Translating the songs was a bigger challenge. The legal and showbiz jargon of “Razzle Dazzle” — “Shubeik Lubeik” in Arabic (“Your Wish Is My Command”) — were especially tricky. Adonis wrote at least three versions until the team settled on the one that most aligned with the music. “It was like doing very, very complicated math,” he said.
Lebanese references were trickled throughout the musical. In “Cell Block Tango,” or “Kan Yistahal” (“He Deserved It”), the prisoners’ dialects reflected the country’s diversity. The character of Hunyak, who is Hungarian in the original, became Armenian, a reference to Lebanon’s Armenian population.
Though the country is considered one of the most liberal in the Arab world, many pockets of society lean conservative. But the team did not shy away from the musical’s sensuality, whether it was the wide-open legs in the dance numbers or the revealing costumes and suggestive squeals.
ElKhouri did have other fears, though, primarily that “Chicago” would not find an audience in the country. The sold-out shows proved otherwise.
“You rarely see this in Lebanon — this level of performance,” said Yahya Fares, a nurse who watched the first performance at the festival. Hisgirlfriend,Maribelle Zouein, was also impressed.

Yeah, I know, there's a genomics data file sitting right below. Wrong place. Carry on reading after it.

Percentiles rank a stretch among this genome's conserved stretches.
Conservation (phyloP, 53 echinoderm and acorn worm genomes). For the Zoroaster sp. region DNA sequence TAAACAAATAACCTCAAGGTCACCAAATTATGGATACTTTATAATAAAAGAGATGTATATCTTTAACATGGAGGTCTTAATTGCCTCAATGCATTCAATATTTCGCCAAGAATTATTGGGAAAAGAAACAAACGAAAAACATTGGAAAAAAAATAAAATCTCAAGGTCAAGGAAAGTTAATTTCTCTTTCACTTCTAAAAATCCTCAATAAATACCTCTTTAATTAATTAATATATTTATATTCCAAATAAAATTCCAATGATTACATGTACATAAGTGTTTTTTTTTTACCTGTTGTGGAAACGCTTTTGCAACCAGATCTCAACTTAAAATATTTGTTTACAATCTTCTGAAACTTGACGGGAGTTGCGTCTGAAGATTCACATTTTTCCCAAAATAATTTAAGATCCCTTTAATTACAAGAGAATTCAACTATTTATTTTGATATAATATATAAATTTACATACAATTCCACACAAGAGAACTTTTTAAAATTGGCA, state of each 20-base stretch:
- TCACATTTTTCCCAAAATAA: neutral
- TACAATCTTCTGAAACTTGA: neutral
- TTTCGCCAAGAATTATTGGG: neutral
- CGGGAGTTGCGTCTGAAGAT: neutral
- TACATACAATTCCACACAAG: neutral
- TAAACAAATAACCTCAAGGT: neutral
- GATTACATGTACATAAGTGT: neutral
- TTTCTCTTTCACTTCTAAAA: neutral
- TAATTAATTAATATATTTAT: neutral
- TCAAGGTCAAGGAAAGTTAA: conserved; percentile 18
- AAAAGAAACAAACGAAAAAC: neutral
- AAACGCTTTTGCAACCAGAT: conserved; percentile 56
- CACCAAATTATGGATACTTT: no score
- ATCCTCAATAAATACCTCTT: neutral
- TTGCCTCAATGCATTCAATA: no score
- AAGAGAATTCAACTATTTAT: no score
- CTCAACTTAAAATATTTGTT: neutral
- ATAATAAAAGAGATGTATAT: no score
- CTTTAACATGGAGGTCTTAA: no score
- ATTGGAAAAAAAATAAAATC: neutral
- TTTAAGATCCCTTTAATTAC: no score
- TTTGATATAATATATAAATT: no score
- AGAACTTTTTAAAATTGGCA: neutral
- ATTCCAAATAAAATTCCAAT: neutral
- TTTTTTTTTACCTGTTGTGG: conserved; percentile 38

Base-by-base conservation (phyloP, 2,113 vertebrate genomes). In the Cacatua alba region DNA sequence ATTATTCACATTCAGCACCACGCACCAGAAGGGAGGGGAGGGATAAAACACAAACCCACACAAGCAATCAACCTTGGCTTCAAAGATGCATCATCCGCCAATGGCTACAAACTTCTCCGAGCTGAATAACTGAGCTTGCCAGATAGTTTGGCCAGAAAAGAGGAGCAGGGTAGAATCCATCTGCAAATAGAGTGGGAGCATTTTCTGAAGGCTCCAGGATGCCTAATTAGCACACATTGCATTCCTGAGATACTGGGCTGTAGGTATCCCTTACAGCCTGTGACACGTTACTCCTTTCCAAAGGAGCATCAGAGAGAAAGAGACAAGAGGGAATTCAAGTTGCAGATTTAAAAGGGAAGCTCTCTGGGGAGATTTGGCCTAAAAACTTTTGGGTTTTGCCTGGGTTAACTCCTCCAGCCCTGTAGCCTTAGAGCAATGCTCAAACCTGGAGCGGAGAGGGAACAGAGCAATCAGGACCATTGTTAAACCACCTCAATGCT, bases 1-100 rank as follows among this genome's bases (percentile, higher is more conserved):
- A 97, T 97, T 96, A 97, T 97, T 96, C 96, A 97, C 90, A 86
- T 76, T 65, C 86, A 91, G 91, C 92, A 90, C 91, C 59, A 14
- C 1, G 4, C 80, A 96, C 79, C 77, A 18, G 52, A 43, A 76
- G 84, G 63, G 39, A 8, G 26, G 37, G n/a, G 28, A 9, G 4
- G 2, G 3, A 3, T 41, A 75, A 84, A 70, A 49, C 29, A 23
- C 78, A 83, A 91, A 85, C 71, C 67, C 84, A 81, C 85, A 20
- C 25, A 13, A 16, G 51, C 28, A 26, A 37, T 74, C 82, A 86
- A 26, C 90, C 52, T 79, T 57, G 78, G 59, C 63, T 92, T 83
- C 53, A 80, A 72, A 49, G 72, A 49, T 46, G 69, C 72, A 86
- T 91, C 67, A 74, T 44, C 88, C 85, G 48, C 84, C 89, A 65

“They incorporated Lebanon’s culture,” she said. “They made it relatable.”
Both Fares and Zouein lamented that Lebanese theater, and art in general, is growing more difficult to produce despite its cultural reputation in the region.
In the mid-1800s, Maroun Naccache introduced Western-style theater to Lebanon by adapting European plays into Arabic musicals, said Aliya Khalidi, the founder of the Foundation for Arab Dramatic Arts. After the arrival of the Baalbeck International Festival in 1956, theater flourished. And even during Lebanon’s civil war, from 1975 to 1990, the composers and playwrights known as the Rahbani brothers, the singer Fairuz and her son Ziad produced musicals and plays that remain cultural mainstays.
The past few years have delivered a setback because of the coronavirus pandemic, the financial meltdown and the port explosion, Khalidi said. “Usually, in times of crisis, the most affected medium is the theater,” she said.
In the past year, more and more modest productions have begun to pop up in Lebanon, Khalidi and ElKhouri said. But the “Chicago” adaptation stood out for its scale, even though financial constraints meant the cast and crew had only two months to rehearse before the debut. Some actors and dancers had to keep their day jobs.
“We’ve done this out of pocket,” Nayla El Khoury, the producer of the show, said. “Imagine what they can do if they had the proper resources and the proper support from the country.”
Adonis said the adaptation was a statement in and of itself: No matter what the country endures, culturally, “Lebanon’s still on the map.”